On its fiftieth anniversary, the Ateneo Art Gallery announces that "Shattering States" has been selected as the theme of this year's Ateneo Art Awards, in response to the museum's pioneering efforts in championing the cause of modernism in the country.

Traversing the range and scale of art practice, the 2010 edition of the Awards actively underscores the transgressive nature of artists, and resists the tendency to nurture ideas of stasis or permanence that usually accompany milestone celebrations. Ceaselessly challenging traditional media forms, this year presents an explosive array of artists whose works in one way or another hybridize manifestations that delineate and define the cutting edge.

Beyond the parameters of the object and its creator, "Shattering States" is also an ongoing reflection about time and place: a mental mapping of links that connect local and global concerns. As Philippine society finds itself yet again at the crossroads, art ultimately harnesses and realizes the potential of the imagination to create a wishing space that will effectuate lasting change.

The Ateneo Art Awards are given to Filipino visual artists below the age of 36 for outstanding works in an exhibition between 2 May 2009 and 1 May 2010. Nominations are accepted from visual artists, curators, museum and gallery directors, members of the present and former juries, art educators and art writers. Nomination forms are available at the Ateneo Art Gallery, Ateneo de Manila University, Katipunan Avenue, Loyola Heights, Quezon City; at Casa Gorodo Museum, Cebu City; or from the website http://gallery.ateneo.edu

All nominations must be received at the Ateneo Art Gallery before 5 pm on 31 May 2010. For more information, please contact Ian Carlo Jaucian at +6324266488 or mobile +639178878956 or email ijaucian@ateneo.edu. Exhibition of the works of the artists short-listed for the Awards will be at the Grand Atrium of the Shangri-la Plaza Mall, Shaw Blvd, Mandaluyong City from 6 August - 16 August 2010.

Sunday, May 9, 2010

LONDON BIENNALE 2010




INVITATION TO THE OPENING OF LONDON BIENNALE 2010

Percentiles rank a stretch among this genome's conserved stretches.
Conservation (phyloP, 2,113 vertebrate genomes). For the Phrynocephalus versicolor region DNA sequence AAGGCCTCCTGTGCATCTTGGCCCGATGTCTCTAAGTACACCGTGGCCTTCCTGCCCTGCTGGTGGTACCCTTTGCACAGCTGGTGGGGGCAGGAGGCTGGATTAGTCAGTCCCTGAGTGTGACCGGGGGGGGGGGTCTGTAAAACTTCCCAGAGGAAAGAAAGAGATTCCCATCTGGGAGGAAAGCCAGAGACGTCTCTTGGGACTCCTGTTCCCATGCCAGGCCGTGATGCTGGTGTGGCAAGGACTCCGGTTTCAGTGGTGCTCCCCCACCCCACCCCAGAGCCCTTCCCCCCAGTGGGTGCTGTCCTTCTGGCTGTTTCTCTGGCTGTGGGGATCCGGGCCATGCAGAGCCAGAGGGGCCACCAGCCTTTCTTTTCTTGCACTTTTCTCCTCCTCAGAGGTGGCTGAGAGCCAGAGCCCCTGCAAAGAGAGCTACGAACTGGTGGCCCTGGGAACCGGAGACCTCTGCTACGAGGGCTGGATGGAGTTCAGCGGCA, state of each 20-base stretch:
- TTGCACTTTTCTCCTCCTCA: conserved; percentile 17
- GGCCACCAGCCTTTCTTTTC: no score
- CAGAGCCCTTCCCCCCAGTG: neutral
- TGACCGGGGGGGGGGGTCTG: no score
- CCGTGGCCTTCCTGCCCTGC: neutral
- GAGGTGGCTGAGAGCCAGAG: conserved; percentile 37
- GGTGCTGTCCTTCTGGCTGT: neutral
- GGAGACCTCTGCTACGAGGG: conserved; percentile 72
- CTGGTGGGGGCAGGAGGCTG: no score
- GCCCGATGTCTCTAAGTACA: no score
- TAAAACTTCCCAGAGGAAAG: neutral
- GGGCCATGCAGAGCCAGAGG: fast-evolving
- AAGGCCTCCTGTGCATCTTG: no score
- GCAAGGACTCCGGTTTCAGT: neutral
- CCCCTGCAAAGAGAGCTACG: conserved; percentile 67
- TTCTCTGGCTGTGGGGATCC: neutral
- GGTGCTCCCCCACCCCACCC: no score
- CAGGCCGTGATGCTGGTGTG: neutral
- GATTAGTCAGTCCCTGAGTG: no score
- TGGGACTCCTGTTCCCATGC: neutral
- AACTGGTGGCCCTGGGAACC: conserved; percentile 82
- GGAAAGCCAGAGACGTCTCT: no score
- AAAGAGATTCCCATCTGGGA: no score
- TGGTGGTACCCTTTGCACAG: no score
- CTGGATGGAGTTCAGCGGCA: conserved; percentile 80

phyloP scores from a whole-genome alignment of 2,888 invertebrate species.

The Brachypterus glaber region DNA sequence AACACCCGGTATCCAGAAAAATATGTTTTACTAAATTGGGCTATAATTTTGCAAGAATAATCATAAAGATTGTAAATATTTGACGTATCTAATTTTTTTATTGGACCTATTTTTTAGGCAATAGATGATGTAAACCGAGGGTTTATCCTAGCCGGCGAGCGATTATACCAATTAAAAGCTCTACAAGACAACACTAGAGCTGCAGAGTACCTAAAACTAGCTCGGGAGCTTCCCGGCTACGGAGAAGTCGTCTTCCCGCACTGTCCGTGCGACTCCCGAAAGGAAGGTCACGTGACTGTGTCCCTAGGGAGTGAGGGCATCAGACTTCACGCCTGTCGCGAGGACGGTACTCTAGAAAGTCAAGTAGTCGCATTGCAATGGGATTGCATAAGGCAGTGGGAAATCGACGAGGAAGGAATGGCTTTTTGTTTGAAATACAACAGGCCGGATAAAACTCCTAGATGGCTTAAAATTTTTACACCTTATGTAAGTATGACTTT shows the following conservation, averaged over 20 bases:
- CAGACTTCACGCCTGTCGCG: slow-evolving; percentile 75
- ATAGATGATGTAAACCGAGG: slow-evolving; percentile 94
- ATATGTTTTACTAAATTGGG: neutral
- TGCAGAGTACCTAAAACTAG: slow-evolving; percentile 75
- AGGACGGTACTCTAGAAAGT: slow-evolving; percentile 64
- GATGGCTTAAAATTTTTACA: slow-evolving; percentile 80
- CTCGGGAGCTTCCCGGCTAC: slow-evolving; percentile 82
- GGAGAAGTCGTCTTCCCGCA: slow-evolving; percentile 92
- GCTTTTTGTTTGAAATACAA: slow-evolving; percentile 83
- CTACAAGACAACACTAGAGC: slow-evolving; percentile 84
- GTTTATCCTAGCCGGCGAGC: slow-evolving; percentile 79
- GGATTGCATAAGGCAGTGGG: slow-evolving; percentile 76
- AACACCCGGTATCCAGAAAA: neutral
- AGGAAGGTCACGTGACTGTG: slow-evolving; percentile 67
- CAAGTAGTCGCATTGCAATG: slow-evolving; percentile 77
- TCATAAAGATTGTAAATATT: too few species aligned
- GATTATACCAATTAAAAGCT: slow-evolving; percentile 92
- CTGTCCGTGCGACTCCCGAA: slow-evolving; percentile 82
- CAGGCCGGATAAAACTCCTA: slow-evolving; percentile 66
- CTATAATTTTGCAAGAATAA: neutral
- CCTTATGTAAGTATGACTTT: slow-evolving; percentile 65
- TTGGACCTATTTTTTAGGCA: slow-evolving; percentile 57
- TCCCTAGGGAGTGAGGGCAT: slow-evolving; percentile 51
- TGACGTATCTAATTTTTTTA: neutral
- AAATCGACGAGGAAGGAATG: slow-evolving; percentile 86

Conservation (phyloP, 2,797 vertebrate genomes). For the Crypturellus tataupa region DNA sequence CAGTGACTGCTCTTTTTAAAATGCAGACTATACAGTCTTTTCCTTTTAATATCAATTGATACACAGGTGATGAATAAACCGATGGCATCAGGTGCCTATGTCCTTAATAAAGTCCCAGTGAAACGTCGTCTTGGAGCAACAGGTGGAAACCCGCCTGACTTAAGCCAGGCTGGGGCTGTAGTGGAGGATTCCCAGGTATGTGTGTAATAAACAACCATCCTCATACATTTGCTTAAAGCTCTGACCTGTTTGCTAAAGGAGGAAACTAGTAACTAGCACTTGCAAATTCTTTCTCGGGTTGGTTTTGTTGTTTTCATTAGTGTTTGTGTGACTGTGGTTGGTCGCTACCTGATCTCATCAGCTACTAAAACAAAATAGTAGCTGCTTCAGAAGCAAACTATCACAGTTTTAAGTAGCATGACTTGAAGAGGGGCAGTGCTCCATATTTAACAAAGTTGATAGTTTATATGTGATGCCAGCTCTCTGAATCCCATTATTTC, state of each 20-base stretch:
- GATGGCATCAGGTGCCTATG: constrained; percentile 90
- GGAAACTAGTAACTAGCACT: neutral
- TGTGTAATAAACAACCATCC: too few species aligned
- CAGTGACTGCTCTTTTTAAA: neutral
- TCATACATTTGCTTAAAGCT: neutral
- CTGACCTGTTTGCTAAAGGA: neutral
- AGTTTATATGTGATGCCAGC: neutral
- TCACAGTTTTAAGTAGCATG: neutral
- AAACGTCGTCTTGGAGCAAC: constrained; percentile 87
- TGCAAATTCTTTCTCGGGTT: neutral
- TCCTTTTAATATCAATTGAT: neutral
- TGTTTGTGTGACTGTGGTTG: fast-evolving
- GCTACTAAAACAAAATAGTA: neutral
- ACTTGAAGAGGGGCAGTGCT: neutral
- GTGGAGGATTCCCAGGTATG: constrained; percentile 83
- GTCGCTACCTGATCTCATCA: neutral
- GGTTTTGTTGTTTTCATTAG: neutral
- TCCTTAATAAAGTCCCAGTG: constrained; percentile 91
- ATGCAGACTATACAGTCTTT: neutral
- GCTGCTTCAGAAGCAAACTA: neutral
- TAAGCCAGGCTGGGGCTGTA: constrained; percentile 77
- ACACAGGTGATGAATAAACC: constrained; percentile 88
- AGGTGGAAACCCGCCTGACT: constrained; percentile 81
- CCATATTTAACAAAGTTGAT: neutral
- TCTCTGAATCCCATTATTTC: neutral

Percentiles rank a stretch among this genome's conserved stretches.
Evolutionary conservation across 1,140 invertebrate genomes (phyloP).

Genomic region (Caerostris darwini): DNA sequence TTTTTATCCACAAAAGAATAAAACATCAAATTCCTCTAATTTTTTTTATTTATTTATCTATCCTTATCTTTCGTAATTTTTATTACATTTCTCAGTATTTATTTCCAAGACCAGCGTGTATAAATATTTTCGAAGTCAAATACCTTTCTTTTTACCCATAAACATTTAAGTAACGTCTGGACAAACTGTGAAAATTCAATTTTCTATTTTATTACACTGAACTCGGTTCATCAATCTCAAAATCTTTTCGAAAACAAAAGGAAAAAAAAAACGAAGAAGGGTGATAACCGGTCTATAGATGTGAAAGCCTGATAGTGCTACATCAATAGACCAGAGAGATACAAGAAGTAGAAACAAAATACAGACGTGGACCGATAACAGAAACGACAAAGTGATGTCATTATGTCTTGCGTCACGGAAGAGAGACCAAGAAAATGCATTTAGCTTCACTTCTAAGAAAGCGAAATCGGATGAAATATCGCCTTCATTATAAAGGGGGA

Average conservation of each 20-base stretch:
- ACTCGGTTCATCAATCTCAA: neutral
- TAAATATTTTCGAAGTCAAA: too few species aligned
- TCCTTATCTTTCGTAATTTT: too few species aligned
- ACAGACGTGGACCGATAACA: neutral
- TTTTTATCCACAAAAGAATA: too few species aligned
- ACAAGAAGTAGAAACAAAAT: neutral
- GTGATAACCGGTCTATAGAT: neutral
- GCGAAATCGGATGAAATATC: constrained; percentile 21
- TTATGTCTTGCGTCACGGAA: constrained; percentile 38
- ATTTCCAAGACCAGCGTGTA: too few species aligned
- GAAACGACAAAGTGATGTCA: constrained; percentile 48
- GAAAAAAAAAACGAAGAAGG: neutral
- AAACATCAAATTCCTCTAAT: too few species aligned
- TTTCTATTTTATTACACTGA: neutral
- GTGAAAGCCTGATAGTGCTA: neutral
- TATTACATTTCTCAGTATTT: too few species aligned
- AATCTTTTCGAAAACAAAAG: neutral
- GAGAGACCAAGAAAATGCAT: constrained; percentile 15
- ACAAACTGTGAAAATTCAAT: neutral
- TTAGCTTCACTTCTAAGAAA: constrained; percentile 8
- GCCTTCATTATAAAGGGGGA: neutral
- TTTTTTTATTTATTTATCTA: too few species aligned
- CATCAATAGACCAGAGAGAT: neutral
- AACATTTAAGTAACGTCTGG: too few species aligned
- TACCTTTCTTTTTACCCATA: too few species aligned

1 May / 30 August 2010 London

Dear Friends,

Warm greetings!

Come and bring friends to the opening of LONDON BIENNALE 2010 on the First of May at 5 p.m. at Soho Square in Central London.

Adam Nankervis, our international coordinator and the intrepid director of the nomadic MUSEUM MAN, will deliver the welcome address. After we welcome each other and exchange information about our diverse artistic activities and projects, we will take a short walk to the ANGEL PUB (beside St. Giles Church, behind the tall Centre Point building on Tottenham Court Road). In the saloon bar and in the garden of the Angel Pub we will continue our congenial conversations. Please bring with you cameras and darwing materials to document this event.

LONDON BIENNALE 2010 will run until the end of August this year. There will be many events and exhibitions.

Maddy and James Kinghorn will bring a group of artists from Barcelona, Spain to London. Mabel Encinas is organising events in homage to Brazilian educator Paulo Freire during the Latin American Cultural Week at the University of London's Student Uniion from 17 to the 20th of May 2010. Stephen Perkins, from the University of Wisconsin, will bring to England a group of American artists. Marko Stepanov will host a poetry recital organised by Sarah O'Reilly at Marko's bucolic allotment at West Hendon. Katie Sollohub will host another "Long Shore Drift" on the first week-end in August at Shore-on-Sea in Sussex.

There will also be many international satellite events celebrating LONDON BIENNALE 2010 including:
A tea party which Mary Sherman will organise with Trans-Cultural Exchange at the Taj Mahal Hotel and Cafe in Boston, Massachusetts, USA; Exhibitions and events which Dominic Cloutier will organise with the Hybrid Art Collective in New York City; 'SIGNALS' events in Berlin, Germany, and Kiev, Ukraine.

I would like to invite all LONDON BIENNALE ARTISTS (including Claudia Wegener in South Africa, Valerie Vivancos in Paris, Peter Oxley and Virgil Clalaguian in Cambodia, Raffaella Losapio and Vicenzo Ceccato in Rome, Antonio Sassu in Padova Gruppo Sinestetico, Nino Ruju in Naples, Roberto Scala in Sorrento, the Moraldi Art Conspiracy in Cremona, Martino Negrei in Florence, Joyce Rykman and Nasncy Petry in Montreal, Trolley in Vancouver, Rino Telaro and Michael Laird in Belgium, Sebastiaan Schliocher in Holland, and many others world-wide) to initiate satellite events/exhibitions wherever they are.

Please send me your new EROS ARROWS to my address below. Please E mail your EROS ARROW also to the LONDON BIENNALE Page in FACEBOOK.

Best wishes from David Medalla,
11 Naseby, Hanworth, Bracknell,
Berkshire RG12 7HD, Englland
www.londonbiennale. org


image David Medalla + Aaron Shepard London Biennale Arrow tattoo 2004

Saturday, May 8, 2010

PASSAGES





"A marriage between painting and photography, printmaking and mixed media -- this is the kind of art I want to explore," explains art guru Rosscapili, in description of his 37th one man exhibition. Titled "Passages," the exhibition showcases some 30 paintings, photographs and mixed media works at FORUM Robinsons beginning May 13, 2010.